Biology Faculty Articles
All the Better to See You With: A Review of Odonate Color Vision with Transcriptomic Insight into the Odonate Eye
Organisms Diversity & Evolution
Mike May Festschrift, Odonata, Vision, Opsins, Color
Although dragonflies and damselflies (Insecta: Odonata) represent some of the most advanced visual systems among insects, odonate visual systems are not as well understood as those of model or more economically important insects. Yet, with their large and complex eyes, aquatic and terrestrial life stages, entirely carnivorous lifestyle, exceptional mating behaviors, diversity in coloration, occupancy of diverse light environments, and adult success that is completely dependent on vision, it would seem studying the visual system of Odonata at the molecular level would yield highly rewarding scientific findings related to predator/prey interactions, the physiological and molecular shifts associated with ecological shifts in light environments, and the role of vision on behavioral ecology. Here, we provide a review of odonate color vision. The first odonate opsin sequences are published using a degenerate PCR approach for both dragonfly and damselfly lineages as well as a transcriptome approach for a single species of damselfly. These genetic data are combined with electrophysiology data from odonates to examine genotype/phenotype relationships in this visual system. Using these data, we present the first insights into the evolution and distribution of the visual pigments (opsins) among odonates. The integration of molecular and behavioral studies of odonate vision will help answer long-standing questions about how sensory systems and coloration may coevolve.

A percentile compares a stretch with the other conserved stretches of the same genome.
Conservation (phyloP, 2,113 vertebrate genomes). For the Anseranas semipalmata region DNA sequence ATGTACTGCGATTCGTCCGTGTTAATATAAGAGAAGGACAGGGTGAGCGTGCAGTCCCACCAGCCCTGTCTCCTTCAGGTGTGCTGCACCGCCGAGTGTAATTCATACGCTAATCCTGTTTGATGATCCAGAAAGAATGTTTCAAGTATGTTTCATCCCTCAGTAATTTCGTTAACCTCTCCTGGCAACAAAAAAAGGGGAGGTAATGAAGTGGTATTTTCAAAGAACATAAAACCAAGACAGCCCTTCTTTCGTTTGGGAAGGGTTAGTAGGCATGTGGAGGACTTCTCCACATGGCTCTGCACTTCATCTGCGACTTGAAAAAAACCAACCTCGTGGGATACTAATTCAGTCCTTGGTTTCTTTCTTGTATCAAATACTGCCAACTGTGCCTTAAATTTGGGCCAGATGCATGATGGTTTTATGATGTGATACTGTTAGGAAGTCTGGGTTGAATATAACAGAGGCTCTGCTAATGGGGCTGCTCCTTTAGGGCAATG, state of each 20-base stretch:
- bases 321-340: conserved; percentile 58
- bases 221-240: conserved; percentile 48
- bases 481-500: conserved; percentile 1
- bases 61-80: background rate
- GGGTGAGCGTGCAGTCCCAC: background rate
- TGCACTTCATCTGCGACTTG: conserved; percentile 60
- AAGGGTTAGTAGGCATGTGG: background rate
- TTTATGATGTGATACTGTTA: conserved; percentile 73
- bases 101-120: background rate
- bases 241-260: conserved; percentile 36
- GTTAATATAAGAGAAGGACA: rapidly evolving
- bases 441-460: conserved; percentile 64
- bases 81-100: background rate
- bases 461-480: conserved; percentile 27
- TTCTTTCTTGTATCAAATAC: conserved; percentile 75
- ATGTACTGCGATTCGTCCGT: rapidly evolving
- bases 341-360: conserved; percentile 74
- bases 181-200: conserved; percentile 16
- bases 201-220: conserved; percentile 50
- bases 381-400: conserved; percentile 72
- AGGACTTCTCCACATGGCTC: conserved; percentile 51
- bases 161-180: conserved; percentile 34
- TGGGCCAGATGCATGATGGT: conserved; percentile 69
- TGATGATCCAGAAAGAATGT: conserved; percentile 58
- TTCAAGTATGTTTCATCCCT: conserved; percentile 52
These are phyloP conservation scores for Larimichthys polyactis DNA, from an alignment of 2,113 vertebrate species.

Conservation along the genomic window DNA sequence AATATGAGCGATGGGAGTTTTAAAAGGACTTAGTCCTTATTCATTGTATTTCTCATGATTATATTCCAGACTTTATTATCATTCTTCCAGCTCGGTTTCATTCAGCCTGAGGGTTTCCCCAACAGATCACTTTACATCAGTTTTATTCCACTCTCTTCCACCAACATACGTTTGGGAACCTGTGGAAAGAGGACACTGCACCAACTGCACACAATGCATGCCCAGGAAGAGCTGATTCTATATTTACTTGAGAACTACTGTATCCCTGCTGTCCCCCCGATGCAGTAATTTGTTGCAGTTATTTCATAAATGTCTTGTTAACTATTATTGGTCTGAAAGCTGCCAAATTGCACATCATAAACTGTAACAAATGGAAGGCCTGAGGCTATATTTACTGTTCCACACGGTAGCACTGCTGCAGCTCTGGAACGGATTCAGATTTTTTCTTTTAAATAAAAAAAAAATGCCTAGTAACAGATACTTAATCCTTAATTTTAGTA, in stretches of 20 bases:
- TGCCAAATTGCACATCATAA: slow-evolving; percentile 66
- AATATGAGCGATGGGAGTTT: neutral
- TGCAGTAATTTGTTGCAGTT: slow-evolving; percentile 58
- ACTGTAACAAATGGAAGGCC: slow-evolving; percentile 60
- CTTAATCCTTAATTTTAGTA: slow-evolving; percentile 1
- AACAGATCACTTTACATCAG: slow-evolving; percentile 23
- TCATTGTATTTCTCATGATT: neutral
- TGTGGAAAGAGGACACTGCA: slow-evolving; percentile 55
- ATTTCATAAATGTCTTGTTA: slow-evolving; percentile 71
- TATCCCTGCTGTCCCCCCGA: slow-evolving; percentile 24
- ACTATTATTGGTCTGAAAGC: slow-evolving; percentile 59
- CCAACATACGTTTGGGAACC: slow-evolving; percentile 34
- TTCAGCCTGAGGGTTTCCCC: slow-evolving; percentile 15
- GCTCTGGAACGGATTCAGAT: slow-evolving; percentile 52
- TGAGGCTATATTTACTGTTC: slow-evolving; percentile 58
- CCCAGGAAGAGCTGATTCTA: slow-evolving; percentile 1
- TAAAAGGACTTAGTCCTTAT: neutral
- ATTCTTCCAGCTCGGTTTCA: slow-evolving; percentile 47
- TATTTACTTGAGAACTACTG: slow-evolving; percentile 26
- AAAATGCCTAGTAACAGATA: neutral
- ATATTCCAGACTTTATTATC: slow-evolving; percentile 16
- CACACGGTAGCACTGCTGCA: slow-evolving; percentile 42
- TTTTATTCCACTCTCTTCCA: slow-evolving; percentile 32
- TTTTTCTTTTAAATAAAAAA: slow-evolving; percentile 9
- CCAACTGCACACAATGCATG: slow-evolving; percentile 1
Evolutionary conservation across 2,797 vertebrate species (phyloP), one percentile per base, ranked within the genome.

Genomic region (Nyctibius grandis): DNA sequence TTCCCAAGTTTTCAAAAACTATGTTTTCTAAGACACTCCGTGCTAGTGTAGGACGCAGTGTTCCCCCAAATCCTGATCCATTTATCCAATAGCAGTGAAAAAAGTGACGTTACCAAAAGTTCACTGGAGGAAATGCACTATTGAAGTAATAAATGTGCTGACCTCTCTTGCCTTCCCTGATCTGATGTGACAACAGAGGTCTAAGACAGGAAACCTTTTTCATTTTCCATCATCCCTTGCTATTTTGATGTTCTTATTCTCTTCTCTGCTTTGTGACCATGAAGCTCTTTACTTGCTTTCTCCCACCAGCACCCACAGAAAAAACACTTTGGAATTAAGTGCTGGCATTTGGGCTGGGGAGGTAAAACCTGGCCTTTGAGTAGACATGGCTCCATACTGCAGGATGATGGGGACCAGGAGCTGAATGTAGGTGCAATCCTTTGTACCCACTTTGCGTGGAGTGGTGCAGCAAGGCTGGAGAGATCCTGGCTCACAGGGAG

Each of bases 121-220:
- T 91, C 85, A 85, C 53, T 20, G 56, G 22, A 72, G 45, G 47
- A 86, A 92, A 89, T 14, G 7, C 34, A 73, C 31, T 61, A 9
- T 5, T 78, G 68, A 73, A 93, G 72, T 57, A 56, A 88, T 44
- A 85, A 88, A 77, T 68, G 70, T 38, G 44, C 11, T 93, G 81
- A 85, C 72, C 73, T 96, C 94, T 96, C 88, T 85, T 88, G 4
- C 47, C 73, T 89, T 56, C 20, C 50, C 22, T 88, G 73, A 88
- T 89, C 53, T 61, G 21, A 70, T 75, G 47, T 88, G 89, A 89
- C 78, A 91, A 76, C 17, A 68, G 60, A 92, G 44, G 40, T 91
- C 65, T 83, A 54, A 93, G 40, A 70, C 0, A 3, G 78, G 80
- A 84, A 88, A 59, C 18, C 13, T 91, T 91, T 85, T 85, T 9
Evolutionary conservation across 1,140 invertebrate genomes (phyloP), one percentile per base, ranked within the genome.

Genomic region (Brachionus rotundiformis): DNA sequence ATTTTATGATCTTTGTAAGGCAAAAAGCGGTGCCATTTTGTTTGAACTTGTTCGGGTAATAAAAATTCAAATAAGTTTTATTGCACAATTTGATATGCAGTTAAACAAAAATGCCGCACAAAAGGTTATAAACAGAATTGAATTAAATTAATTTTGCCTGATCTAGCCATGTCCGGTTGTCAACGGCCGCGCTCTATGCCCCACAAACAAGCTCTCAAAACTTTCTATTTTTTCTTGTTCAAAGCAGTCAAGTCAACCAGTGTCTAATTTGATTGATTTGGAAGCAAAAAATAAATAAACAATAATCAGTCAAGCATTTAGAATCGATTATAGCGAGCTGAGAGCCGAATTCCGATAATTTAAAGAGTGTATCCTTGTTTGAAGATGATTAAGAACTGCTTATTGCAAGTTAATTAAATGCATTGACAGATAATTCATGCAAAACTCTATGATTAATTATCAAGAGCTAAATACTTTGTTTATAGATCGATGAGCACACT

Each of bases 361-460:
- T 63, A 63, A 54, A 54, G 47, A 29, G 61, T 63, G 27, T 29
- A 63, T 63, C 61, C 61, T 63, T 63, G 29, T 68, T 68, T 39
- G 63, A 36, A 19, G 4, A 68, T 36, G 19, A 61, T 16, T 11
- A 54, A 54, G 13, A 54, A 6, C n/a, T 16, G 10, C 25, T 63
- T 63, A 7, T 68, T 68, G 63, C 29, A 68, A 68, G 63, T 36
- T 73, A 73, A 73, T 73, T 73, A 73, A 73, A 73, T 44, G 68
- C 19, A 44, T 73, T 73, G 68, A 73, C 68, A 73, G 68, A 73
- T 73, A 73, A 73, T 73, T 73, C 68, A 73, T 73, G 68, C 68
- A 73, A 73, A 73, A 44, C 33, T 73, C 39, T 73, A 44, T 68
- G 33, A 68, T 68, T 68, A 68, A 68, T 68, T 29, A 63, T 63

NSF grant #: MRI-0821728, IOS-1045243
Bybee, Seth M.; K. Kaihileipihamekeola Johnson; Eben Gering; Michael F. Whiting; and Keith A. Crandall. 2012. "All the Better to See You With: A Review of Odonate Color Vision with Transcriptomic Insight into the Odonate Eye." Organisms Diversity & Evolution 12, (3): 241-250. doi:10.1007/s13127-012-0090-6.
©Gesellschaft für Biologische Systematik 2012